Project Lead - Greg O’Corry-Crowe, Ph.D.
Greg’s research program focuses on combining molecular genetic analysis with field ecology to study the molecular and behavioral ecology of marine apex predators. Both longitudinal (time) and latitudinal (space) studies on marine mammals and birds in polar, temperate and tropical ecosystems are pursued. He is particularly interested in investigating the effects of ecosystem and climate change on upper trophic levels and on top-down/bottom-up forcing. Greg completed his studies (B.Sc., Ph.D.) at University College Dublin, Ireland, where he focused on terrestrial mammals (ungulates and carnivores) before embarking on a career in marine science. He ran a research group at NOAA’s Southwest Fisheries Science Center in La Jolla, California, for 14 years studying the molecular and behavioral ecology of Steller sea lions, beluga whales, harbor seals and four species of Arctic ice seal. His research interests extend beyond the marine realm to the evolution of social behavior and mating systems in mammals, the role of individual fitness in population viability and adaptation, and the application of ancient DNA (aDNA) technology to ecosystem and evolutionary questions. Prior to joining Florida Atlantic University, Greg was adjunct professor at San Diego State University. He has an active graduate student program.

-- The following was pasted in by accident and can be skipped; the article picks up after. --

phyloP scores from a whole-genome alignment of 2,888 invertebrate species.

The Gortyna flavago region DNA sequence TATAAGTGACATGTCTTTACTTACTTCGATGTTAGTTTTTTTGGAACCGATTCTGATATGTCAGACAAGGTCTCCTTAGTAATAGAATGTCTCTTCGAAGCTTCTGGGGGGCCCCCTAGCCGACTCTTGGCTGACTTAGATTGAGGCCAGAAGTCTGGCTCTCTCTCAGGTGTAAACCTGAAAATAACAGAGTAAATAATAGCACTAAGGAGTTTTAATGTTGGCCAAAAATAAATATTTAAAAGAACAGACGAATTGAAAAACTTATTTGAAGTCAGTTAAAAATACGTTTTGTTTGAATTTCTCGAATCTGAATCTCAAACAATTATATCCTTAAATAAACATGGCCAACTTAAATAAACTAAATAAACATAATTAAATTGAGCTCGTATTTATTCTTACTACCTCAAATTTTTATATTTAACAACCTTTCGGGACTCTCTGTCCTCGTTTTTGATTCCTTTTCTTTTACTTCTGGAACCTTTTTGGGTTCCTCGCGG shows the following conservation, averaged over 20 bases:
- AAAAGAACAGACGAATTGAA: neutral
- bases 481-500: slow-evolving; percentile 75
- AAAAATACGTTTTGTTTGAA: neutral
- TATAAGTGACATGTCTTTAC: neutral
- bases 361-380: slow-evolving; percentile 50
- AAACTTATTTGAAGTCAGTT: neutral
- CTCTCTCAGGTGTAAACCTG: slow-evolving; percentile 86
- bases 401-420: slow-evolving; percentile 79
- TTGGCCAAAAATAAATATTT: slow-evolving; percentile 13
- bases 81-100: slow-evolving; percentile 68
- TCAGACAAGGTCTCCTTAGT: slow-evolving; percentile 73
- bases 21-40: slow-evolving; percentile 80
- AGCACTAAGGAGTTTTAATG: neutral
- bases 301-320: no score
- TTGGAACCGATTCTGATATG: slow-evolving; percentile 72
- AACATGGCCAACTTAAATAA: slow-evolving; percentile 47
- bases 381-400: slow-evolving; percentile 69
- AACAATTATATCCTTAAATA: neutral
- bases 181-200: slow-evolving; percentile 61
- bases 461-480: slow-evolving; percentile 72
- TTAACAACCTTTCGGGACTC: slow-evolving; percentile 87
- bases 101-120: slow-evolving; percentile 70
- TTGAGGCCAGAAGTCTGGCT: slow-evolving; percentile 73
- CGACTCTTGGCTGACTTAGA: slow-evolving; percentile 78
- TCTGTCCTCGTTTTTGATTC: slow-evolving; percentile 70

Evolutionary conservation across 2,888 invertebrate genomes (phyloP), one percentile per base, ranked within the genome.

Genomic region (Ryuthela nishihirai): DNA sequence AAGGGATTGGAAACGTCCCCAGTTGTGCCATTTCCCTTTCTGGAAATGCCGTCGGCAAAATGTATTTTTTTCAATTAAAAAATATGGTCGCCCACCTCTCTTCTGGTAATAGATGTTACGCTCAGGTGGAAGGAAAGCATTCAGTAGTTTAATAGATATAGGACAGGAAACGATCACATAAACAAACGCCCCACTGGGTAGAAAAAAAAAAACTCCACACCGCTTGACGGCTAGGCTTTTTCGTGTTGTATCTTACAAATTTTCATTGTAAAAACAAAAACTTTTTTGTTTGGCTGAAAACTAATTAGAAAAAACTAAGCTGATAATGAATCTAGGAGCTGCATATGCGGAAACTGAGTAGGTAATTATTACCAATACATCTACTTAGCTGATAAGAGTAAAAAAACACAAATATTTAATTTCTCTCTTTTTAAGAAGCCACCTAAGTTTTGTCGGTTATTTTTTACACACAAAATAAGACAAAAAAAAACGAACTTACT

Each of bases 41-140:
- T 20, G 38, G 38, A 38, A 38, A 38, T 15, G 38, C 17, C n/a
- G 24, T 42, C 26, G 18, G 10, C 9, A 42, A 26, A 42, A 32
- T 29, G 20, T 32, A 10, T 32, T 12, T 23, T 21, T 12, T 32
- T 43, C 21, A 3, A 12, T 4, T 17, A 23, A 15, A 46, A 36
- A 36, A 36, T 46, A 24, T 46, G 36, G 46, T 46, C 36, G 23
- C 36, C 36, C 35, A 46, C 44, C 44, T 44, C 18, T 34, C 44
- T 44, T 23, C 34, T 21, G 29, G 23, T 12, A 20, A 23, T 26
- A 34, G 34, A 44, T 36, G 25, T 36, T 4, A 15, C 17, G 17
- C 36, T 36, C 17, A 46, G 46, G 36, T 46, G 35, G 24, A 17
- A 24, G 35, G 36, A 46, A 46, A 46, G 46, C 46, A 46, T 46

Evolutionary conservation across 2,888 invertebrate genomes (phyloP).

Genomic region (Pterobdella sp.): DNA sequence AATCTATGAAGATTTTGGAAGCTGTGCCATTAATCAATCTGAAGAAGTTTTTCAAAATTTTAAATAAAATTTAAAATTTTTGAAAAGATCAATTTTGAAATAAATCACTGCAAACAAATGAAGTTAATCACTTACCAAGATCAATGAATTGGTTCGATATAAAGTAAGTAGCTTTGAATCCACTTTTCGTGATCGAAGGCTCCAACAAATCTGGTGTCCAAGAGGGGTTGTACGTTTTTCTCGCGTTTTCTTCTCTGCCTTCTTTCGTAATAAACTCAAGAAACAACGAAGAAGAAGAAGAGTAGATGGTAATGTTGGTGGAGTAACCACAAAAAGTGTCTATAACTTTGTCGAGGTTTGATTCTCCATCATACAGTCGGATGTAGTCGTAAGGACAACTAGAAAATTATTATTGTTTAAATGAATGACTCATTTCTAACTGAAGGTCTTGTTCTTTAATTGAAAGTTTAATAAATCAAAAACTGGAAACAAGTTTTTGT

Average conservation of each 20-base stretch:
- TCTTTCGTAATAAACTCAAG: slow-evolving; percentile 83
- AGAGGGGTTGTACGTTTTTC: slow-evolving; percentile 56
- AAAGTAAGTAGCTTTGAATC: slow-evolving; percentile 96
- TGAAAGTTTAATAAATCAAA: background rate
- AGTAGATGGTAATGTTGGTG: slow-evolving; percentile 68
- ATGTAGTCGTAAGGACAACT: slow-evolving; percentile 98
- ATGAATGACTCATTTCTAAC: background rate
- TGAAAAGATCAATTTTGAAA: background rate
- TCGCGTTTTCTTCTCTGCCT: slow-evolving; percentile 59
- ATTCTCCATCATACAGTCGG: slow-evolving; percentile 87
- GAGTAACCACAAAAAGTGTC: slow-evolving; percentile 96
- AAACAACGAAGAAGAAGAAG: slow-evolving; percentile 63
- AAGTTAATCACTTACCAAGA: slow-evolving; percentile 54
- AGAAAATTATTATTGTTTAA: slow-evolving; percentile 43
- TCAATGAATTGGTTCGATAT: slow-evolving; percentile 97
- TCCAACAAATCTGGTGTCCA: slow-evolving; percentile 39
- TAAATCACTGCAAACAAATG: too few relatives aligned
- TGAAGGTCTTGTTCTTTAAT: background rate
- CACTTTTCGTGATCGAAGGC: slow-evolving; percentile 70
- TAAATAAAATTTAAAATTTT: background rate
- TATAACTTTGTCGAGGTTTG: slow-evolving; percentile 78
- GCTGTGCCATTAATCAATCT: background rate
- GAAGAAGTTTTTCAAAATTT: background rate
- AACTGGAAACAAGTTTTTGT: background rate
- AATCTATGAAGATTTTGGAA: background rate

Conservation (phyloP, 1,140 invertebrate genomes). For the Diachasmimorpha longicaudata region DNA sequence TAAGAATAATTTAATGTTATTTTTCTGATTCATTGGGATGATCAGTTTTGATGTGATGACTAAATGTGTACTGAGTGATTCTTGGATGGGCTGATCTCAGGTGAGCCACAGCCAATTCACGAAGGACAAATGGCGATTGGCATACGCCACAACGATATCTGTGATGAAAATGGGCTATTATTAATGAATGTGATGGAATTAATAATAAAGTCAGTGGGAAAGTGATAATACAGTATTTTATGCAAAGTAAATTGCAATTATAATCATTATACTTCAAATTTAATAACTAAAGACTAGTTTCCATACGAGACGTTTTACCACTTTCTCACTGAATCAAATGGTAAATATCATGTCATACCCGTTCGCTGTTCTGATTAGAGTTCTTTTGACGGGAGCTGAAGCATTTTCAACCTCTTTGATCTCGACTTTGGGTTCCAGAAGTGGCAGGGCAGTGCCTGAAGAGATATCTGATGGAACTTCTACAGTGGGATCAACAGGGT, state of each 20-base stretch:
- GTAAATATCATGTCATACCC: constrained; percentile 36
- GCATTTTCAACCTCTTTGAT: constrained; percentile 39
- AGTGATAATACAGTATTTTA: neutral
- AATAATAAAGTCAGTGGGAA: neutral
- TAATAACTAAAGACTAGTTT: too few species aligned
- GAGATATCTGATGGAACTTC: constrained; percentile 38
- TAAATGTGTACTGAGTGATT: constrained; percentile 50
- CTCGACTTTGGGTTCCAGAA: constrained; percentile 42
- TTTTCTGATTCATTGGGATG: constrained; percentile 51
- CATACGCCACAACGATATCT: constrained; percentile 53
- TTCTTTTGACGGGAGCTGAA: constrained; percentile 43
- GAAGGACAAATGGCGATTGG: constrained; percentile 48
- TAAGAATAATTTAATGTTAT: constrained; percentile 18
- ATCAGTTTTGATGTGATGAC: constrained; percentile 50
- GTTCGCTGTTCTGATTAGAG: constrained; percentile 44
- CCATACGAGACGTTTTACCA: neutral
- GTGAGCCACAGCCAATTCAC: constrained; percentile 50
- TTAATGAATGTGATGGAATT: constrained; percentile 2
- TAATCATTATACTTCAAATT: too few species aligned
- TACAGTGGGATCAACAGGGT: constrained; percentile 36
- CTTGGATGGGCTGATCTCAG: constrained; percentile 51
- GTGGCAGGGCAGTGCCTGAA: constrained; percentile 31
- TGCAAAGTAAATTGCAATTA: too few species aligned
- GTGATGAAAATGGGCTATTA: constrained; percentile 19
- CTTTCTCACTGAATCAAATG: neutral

Tatiana is a graduate student working for Dr. O’Corry-Crowe. She is currently looking at how the variability in the Major Histocompatibility Complex affects Cetaceans, particularly Delphinapterus leucas and Tursiops truncatus.
Heidi is a post-doc in the lab and completed her dissertation from Mississippi State University on transposable element activity in bats and lemurs. Her primary interest is the effect of external stressors on the generation and maintenance of genetic diversity. The lab is currently developing markers for marine mammals to assess how differential success between populations might be linked to levels of genetic variation. For instance, high levels of variability in MHC genes have been suggested to portray a population that can withstand an assortment of diseases and pathogens.